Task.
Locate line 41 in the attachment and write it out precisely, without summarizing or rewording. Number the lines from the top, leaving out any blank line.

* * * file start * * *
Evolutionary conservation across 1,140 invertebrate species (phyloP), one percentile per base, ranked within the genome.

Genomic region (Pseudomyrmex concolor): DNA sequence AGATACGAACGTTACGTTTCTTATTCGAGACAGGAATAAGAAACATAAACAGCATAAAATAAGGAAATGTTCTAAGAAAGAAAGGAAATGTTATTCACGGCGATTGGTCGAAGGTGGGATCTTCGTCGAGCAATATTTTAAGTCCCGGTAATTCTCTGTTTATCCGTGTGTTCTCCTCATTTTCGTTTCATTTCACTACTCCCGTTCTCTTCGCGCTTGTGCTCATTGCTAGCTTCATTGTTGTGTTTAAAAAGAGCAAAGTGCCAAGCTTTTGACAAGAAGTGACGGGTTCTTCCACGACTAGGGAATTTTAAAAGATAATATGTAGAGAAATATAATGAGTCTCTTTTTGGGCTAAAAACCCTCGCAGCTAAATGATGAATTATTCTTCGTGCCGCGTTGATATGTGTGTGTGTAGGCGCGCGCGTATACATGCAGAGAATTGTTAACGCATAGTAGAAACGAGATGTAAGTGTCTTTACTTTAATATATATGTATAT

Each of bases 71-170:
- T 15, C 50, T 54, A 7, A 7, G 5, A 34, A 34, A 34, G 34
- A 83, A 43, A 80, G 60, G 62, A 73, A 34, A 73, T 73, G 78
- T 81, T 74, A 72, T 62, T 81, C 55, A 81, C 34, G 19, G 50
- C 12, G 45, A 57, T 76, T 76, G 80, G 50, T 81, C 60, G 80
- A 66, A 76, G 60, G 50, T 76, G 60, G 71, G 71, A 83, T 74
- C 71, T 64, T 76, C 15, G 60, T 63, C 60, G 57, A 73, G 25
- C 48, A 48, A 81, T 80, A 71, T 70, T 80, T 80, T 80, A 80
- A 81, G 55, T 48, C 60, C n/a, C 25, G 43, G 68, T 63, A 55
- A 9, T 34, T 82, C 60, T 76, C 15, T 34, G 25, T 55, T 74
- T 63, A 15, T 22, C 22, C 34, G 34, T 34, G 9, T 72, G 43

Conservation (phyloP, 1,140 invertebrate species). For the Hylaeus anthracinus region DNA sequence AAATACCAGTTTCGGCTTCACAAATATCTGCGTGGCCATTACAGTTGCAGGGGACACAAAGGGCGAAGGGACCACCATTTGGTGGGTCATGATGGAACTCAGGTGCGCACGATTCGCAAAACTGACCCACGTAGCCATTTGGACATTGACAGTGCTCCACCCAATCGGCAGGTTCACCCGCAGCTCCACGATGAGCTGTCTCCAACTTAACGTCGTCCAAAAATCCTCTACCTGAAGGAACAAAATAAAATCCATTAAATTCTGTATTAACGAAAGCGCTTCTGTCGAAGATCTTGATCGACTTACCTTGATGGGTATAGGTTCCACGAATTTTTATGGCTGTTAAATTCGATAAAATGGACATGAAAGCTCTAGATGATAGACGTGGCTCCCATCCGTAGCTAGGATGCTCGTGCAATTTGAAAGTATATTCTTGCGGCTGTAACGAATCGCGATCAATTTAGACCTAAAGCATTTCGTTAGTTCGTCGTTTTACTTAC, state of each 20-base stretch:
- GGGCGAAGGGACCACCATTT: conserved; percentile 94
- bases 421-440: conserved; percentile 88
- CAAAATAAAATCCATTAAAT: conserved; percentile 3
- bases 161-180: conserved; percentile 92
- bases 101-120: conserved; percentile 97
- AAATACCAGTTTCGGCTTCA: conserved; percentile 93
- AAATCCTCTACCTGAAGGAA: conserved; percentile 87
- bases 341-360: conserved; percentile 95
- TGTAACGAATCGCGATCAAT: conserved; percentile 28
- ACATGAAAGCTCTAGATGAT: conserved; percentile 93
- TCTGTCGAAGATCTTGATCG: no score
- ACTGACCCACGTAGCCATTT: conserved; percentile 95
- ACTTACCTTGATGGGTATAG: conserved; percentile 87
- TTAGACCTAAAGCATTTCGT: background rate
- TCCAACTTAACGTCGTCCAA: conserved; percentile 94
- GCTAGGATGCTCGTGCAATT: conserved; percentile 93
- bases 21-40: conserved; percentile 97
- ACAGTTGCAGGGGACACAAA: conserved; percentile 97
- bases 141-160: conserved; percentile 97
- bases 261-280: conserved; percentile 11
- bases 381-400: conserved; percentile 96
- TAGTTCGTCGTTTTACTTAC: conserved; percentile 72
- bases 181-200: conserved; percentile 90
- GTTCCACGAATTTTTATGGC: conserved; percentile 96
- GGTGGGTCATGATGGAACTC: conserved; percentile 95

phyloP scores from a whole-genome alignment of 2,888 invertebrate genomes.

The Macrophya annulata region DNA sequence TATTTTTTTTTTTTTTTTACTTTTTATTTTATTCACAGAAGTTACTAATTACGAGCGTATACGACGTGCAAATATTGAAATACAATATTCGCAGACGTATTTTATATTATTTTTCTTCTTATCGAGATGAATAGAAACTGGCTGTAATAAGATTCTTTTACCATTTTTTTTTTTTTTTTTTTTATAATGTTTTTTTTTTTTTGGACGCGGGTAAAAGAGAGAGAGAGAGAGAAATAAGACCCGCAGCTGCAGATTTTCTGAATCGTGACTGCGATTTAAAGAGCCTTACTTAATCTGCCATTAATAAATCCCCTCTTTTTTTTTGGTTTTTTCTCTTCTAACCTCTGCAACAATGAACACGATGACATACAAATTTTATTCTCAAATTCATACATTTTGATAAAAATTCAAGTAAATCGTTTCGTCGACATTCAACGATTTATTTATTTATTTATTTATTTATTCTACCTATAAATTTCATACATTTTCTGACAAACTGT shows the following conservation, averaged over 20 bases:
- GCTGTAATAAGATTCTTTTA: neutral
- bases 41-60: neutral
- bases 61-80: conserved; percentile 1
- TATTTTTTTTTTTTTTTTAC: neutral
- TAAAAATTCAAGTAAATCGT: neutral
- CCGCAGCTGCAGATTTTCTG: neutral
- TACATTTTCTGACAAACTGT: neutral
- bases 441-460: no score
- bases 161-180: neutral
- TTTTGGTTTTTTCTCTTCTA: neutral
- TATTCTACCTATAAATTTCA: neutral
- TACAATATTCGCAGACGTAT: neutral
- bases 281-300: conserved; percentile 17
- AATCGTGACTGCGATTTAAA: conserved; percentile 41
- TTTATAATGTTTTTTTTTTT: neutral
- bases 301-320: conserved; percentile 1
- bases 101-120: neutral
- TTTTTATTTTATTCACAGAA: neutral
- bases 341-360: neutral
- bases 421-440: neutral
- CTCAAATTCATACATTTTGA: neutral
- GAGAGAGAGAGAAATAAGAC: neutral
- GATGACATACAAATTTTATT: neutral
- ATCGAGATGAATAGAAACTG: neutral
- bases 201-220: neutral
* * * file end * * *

The Macrophya annulata region DNA sequence TATTTTTTTTTTTTTTTTACTTTTTATTTTATTCACAGAAGTTACTAATTACGAGCGTATACGACGTGCAAATATTGAAATACAATATTCGCAGACGTATTTTATATTATTTTTCTTCTTATCGAGATGAATAGAAACTGGCTGTAATAAGATTCTTTTACCATTTTTTTTTTTTTTTTTTTTATAATGTTTTTTTTTTTTTGGACGCGGGTAAAAGAGAGAGAGAGAGAGAAATAAGACCCGCAGCTGCAGATTTTCTGAATCGTGACTGCGATTTAAAGAGCCTTACTTAATCTGCCATTAATAAATCCCCTCTTTTTTTTTGGTTTTTTCTCTTCTAACCTCTGCAACAATGAACACGATGACATACAAATTTTATTCTCAAATTCATACATTTTGATAAAAATTCAAGTAAATCGTTTCGTCGACATTCAACGATTTATTTATTTATTTATTTATTTATTCTACCTATAAATTTCATACATTTTCTGACAAACTGT shows the following conservation, averaged over 20 bases: